- Big Ideas: Tore Banke, Kristoffer Negendahl
- Collaborators: Fuglark, Lemming & Eriksson, Rosan Bosch, Samal Johannesen, Martin E. Leo SP/F, KJ Elrad Radgevandi Verkfroendingar
- Client: Mentamalaradid, Landsverk
- Partners In Charge: Bjarke Ingels, Finn Nørkjær, Ole Elkjær Larsen
- Project Architect: Høgni Laksáfoss
- Project Team: Alberte Danvig, Alejandro Mata Gonzales, Alessio Valmori, Alexandre Carpentier, Annette Birthe Jensen, Armen Menendian, Athena Morella, Baptiste Blot, Boris Peianov, Camille Crepin, Claudio Moretti, Dag Præstegaard, Daniel Pihl, David Zahle, Edouard Boisse, Elisha Nathoo, Enea Michelesio, Eskild Nordbud, Ewelina Moszczynska, Frederik Lyng, Goda Luksaite, Henrik Kania, Høgni Laksáfoss, Jakob Lange, Jakob Teglgård Hansen, Jan Besikov, Jan Kudlicka, Jan Magasanik, Jeppe Ecklon, Jesper Boye Andersen, Ji-Young Yoon, Johan Cool, Kari-Ann Petersen, Kim Christensen, Kristoffer Negendahl, Long Zuo, Martin Cajade, Michael Schønemann Jensen, Mikkel Marcker Stubgaard, Niklas Rausch, Norbert Nadudvari, Oana Simionescu, Richard Howis, Sabine Kokina, Simonas Petrakas, Sofia Sofianou, Takumi Iwasawam, Tobias Hjortdal, Tommy Bjørnstrup, Victor Bejenaru, Xiao Xuan Lu
- City: Tórshavn
- Country: Faroe Islands
Text description provided by the architects. Located on the undulating fjords of Faroe Islands, with views to the capital Tórshavn, the sea and verdant fells, Glasir seeks to harvest the efficiencies of combining Faroe Islands Gymnasium, Tórshavn Technical College and the Business College of Faroe Islands into one building for over 1,750 students, teachers, and staff.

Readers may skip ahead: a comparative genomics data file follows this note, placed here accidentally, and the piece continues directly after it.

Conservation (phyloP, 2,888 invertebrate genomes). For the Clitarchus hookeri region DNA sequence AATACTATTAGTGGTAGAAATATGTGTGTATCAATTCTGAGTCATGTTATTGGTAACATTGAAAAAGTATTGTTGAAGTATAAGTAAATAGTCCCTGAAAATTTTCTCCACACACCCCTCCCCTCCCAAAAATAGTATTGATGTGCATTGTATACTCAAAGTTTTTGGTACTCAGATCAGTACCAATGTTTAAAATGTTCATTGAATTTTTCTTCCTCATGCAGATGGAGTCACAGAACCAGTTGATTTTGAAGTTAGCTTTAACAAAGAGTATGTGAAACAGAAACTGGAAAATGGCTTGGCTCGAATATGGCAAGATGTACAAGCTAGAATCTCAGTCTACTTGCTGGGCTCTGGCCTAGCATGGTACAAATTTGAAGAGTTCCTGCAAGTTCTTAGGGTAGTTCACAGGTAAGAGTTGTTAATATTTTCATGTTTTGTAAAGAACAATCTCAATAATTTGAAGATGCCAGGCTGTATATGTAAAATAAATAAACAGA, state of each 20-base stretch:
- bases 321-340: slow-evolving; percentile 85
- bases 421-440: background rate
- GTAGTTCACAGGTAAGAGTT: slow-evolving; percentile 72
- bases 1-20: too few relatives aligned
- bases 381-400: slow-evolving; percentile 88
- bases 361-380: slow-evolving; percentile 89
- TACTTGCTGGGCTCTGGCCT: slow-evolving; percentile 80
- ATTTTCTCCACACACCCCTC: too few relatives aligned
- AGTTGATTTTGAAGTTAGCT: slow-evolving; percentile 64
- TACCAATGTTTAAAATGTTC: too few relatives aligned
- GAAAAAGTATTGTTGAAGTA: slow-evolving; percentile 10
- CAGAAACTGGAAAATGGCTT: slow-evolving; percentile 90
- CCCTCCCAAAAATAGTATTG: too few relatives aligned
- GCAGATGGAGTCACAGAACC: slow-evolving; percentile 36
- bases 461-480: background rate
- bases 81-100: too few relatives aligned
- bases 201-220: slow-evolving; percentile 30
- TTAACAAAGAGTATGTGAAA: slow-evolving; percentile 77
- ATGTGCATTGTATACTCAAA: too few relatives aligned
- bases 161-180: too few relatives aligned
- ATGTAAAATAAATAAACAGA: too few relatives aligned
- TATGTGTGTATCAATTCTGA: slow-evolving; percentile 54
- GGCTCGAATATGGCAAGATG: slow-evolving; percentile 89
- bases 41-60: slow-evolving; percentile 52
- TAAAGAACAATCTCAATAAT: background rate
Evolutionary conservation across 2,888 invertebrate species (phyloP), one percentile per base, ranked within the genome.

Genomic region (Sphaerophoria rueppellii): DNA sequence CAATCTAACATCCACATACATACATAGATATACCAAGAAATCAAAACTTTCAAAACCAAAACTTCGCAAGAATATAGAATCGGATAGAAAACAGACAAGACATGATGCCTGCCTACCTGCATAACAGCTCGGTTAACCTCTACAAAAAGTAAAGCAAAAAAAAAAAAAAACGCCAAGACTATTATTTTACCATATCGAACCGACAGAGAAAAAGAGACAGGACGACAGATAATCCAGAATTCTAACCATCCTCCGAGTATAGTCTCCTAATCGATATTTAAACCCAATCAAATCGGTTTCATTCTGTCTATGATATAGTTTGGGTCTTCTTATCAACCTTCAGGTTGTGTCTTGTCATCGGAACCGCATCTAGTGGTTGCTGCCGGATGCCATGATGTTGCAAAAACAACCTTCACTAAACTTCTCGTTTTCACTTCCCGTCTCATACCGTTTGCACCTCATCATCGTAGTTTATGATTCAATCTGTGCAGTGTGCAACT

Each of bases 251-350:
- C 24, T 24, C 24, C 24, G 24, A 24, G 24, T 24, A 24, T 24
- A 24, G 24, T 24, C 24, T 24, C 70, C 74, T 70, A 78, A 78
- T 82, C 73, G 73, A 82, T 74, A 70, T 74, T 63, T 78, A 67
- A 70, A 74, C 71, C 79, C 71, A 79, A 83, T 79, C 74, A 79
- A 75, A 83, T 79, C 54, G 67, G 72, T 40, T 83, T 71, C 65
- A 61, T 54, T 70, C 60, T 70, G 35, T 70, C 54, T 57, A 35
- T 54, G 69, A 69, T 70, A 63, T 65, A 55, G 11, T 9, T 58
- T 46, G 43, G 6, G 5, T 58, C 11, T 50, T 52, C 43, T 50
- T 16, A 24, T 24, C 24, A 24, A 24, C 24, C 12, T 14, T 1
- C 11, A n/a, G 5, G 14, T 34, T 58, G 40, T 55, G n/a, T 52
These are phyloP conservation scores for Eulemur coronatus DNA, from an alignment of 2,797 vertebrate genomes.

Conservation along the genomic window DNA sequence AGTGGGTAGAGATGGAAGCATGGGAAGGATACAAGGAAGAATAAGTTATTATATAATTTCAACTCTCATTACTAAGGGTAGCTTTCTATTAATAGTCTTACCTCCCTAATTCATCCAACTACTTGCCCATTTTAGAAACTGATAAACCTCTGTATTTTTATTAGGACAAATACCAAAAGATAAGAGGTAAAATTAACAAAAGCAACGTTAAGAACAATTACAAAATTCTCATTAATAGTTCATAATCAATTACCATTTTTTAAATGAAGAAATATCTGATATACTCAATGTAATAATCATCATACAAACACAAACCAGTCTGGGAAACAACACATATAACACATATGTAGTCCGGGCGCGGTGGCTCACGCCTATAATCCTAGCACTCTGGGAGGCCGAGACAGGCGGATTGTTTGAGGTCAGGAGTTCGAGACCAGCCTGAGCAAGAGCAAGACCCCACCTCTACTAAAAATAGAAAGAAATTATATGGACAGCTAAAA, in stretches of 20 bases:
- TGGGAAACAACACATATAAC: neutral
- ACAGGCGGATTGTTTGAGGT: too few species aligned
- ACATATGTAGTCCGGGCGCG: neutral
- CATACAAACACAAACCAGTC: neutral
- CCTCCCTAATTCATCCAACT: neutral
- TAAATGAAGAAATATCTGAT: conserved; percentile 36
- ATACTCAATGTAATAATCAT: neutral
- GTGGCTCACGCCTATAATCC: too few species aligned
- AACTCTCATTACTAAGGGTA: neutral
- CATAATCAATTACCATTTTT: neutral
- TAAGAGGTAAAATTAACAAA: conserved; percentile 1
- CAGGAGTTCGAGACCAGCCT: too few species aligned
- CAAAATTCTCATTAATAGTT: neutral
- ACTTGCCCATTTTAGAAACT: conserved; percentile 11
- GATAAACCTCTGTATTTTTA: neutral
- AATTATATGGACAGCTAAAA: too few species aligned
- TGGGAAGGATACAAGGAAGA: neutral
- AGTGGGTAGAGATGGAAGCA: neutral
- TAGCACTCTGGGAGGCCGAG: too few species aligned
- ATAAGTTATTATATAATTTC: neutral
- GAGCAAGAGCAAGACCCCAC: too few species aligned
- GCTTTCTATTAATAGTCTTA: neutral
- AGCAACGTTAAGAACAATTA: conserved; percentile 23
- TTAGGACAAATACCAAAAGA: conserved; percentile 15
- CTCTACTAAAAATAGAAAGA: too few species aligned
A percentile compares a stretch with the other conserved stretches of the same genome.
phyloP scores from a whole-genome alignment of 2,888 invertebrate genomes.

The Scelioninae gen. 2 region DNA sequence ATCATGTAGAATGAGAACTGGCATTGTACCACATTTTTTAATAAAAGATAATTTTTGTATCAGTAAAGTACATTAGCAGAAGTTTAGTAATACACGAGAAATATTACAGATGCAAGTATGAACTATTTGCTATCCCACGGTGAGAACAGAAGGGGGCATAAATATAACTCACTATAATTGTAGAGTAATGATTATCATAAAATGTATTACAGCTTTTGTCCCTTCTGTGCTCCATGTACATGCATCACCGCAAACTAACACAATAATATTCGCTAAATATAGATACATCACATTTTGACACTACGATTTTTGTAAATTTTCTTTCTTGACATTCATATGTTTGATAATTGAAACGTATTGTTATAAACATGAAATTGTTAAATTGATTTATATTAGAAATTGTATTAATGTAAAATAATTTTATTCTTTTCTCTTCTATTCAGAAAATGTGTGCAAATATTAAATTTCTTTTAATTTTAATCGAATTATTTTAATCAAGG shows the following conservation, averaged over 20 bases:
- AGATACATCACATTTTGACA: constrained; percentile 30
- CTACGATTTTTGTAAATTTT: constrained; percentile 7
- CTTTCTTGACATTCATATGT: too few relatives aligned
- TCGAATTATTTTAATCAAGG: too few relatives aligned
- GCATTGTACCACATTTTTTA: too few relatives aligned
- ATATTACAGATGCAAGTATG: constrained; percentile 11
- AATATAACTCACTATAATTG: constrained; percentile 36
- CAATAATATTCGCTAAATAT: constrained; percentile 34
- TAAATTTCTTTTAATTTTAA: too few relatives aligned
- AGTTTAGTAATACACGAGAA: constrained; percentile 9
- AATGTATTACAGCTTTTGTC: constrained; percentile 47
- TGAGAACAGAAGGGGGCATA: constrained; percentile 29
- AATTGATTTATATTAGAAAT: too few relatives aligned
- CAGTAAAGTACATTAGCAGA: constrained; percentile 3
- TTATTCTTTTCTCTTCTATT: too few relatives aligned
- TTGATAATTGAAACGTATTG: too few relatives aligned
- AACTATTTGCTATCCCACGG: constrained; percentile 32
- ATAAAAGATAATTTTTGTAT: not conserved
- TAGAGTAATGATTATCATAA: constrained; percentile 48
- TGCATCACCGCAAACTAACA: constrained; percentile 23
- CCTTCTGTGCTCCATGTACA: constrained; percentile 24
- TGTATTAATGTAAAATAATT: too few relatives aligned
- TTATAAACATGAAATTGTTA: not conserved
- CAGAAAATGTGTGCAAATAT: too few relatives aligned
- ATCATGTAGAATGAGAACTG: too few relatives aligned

Glasir retains the autonomy and individual identity for each of the three schools while creating ideal conditions for collaboration and learning to flourish — an incubator for innovation rather than a traditional school setting. Shaped by the internal needs of the students and teachers, Glasir is conceived as a stack of five individual levels that wrap around a central courtyard: one for each of the three institutions, one for food and faculty, and one for physical exercise and gatherings. The building is organized like a vortex, with each level opening up and the top levels radiating 30m / 100ft out towards the mountainous landscape.
The main entrance of the school is accessible from a dramatic bridge due to the steep slope of the site. Students and teachers are immediately welcomed by the large circular courtyard which creates a natural gathering point across all floor levels and academic interests.
Designed as an extension and interpretation of the natural landscape, the 32m diameter indoor courtyard with terraced steps provide generous, flexible spaces for group meetings, social events, and dining, as well as auditorium seating for larger events or announcements. Above, gigantic transparent skylights shelter the space from the wind and weather of the harsh Faroese climate while allowing abundant daylight into the atrium. The inner façades between the classrooms and courtyard are realized in colored glass, providing an intuitive overview of the different functions within the building.
Cascading across several levels, the stepped topography merges the multistory building into a single entity. At the top levels, the high school and business school cantilever towards the mountain-range and moorland landscapes, creating a building that opens towards the city in all directions. The outer backdrop to the stunning Faroese landscape surrounding the education center is always visible, from the courtyard and classrooms to the gymnasium and library.
The interior material selection of stone, cast concrete, and wood with different surface treatments form a natural canvas, while the exterior choice of glass and aluminum creates a neutral background to the school’s sculptural design.
Seen from outside, the exterior glass façades are mounted in a sawtooth shingle that allows the straight elements to form a soft circular shape and blend into the natural surroundings. Over time, grass planted on the rooftops will slowly grow to allow the education center to disappear into the Faroese landscape.